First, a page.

Zero-Covid gives China’s Communist Party security but at what price for a weary people?
- Hypersensitive authorities are tightening coronavirus curbs and limits on speech
- But the lockdown mentality is unsustainable and China can’t forestall much-needed reforms forever
With less than a week to go before the five-yearly conclave opens, mainlanders would normally be speculating about China’s new leadership line-up and contributing to debates over future policy choices and the fate of the country.
A viral message circulating on Chinese social media this week claims that of the country’s 600-odd cities, people travelling from 563 of them are effectively barred from entering the capital in the name of Covid-19 health controls.
Even for those who have grown used to Beijing’s Orwellian-style social controls in the months leading to the party gathering, this is shocking considering the scale of the people affected and the extent of its implications.
Many people, including some of my friends and former colleagues, have complained on social media sites about getting pop-up notifications on health-code apps that prevent them from going to Beijing or elsewhere due to coronavirus flare-ups.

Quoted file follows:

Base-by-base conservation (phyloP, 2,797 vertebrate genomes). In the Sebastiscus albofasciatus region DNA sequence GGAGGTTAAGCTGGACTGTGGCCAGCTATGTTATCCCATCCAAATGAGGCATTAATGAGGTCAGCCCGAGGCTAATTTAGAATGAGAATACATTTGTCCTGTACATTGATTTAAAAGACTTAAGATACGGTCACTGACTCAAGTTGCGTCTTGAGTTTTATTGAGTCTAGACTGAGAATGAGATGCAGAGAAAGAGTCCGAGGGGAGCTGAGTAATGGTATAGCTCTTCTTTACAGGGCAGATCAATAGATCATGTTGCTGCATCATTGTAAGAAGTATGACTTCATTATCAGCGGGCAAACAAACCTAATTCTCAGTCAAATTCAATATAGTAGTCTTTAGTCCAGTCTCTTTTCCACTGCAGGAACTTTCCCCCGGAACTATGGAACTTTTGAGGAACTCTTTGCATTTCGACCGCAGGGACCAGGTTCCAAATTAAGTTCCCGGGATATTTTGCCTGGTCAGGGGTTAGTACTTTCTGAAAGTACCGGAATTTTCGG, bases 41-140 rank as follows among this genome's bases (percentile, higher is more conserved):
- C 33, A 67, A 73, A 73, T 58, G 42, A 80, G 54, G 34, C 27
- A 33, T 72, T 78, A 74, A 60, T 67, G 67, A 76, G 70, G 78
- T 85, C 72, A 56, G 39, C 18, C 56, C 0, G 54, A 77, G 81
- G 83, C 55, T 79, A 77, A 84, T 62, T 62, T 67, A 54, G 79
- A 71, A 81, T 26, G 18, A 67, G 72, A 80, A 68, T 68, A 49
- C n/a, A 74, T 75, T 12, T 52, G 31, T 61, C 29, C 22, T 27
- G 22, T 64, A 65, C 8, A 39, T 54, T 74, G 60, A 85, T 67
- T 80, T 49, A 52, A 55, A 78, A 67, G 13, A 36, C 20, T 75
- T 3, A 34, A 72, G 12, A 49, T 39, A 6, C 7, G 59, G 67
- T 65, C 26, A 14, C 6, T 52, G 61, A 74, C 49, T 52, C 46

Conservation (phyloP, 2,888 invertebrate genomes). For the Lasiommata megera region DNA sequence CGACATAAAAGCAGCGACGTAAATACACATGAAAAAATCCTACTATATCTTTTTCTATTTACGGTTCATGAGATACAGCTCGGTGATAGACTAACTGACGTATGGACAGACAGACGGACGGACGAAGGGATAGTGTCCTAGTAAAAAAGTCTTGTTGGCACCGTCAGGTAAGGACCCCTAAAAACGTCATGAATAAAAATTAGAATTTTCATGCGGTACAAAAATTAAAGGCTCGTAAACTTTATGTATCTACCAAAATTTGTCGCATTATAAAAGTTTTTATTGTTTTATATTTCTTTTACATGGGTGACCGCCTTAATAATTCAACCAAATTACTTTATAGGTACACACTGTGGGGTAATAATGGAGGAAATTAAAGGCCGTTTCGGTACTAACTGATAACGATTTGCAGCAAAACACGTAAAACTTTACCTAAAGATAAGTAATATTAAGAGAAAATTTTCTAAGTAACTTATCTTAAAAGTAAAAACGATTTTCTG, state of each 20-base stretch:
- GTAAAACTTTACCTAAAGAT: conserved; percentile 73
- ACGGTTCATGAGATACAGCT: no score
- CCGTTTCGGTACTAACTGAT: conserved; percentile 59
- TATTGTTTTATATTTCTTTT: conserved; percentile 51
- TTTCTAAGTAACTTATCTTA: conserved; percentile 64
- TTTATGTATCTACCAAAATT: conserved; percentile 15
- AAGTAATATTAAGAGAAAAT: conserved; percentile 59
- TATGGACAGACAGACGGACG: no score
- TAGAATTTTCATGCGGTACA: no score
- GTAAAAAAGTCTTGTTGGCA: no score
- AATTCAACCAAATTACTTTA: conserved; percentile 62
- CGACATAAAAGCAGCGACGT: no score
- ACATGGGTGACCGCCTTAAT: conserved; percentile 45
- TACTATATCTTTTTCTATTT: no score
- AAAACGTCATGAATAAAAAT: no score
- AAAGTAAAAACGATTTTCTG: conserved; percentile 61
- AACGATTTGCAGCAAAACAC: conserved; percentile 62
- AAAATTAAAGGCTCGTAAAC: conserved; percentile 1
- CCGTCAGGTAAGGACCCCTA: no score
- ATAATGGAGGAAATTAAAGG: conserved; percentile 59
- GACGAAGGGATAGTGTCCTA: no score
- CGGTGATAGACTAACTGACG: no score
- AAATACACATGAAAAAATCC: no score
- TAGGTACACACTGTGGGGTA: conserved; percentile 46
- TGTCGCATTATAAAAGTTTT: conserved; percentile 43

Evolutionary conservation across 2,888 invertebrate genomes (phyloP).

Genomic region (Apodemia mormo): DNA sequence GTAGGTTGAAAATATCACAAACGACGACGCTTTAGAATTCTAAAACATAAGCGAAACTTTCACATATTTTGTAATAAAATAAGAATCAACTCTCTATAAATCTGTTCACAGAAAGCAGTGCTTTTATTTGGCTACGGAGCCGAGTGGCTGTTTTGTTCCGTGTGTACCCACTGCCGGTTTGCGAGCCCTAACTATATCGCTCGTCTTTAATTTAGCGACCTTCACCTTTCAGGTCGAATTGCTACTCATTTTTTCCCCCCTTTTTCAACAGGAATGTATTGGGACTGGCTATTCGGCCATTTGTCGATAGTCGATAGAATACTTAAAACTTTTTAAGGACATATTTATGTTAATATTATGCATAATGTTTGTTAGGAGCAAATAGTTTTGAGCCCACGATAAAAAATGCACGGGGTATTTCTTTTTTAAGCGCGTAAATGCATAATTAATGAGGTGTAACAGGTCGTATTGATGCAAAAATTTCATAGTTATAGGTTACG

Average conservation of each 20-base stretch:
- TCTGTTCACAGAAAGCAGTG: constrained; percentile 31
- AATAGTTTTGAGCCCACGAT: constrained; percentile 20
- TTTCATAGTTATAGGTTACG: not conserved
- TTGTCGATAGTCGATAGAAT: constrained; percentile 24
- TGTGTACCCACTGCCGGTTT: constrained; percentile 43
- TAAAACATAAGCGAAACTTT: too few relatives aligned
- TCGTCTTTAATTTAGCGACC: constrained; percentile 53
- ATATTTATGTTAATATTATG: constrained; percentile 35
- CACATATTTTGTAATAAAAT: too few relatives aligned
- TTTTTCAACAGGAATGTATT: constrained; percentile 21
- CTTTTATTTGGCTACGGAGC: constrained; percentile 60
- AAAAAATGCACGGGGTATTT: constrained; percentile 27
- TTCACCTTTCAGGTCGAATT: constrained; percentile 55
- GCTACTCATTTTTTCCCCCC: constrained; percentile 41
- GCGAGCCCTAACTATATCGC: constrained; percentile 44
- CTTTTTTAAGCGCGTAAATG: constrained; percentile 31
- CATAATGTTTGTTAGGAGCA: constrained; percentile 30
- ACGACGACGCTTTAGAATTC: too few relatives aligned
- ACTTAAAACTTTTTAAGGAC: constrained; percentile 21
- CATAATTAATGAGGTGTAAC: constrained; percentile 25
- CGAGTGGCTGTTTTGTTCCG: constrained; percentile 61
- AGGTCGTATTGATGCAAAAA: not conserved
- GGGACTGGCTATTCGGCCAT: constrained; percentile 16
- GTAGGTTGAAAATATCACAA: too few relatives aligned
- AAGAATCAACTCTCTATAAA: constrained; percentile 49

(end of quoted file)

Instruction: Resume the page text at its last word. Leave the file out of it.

While such extreme curbs would no doubt add to the immeasurable cost of the seemingly endless zero-tolerance policy to the country’s economy, people’s livelihoods and China’s reputation, it has served as a temporary but useful distraction for the leadership in Beijing.
While this line of thinking is obviously problematic given the cost and unsustainability of zero-Covid when the outside world is back to normal, extended pandemic controls have proved useful in giving Beijing a sense of the stability and security it craves at the moment.
But just as former premier Wen Jiabao warned a decade ago, long overdue political reforms, which have become a taboo in China, cannot be stalled forever. Without “urgent” political reform, Wen said the country would still be at risk of seeing a repeat of historical tragedies like the Cultural Revolution.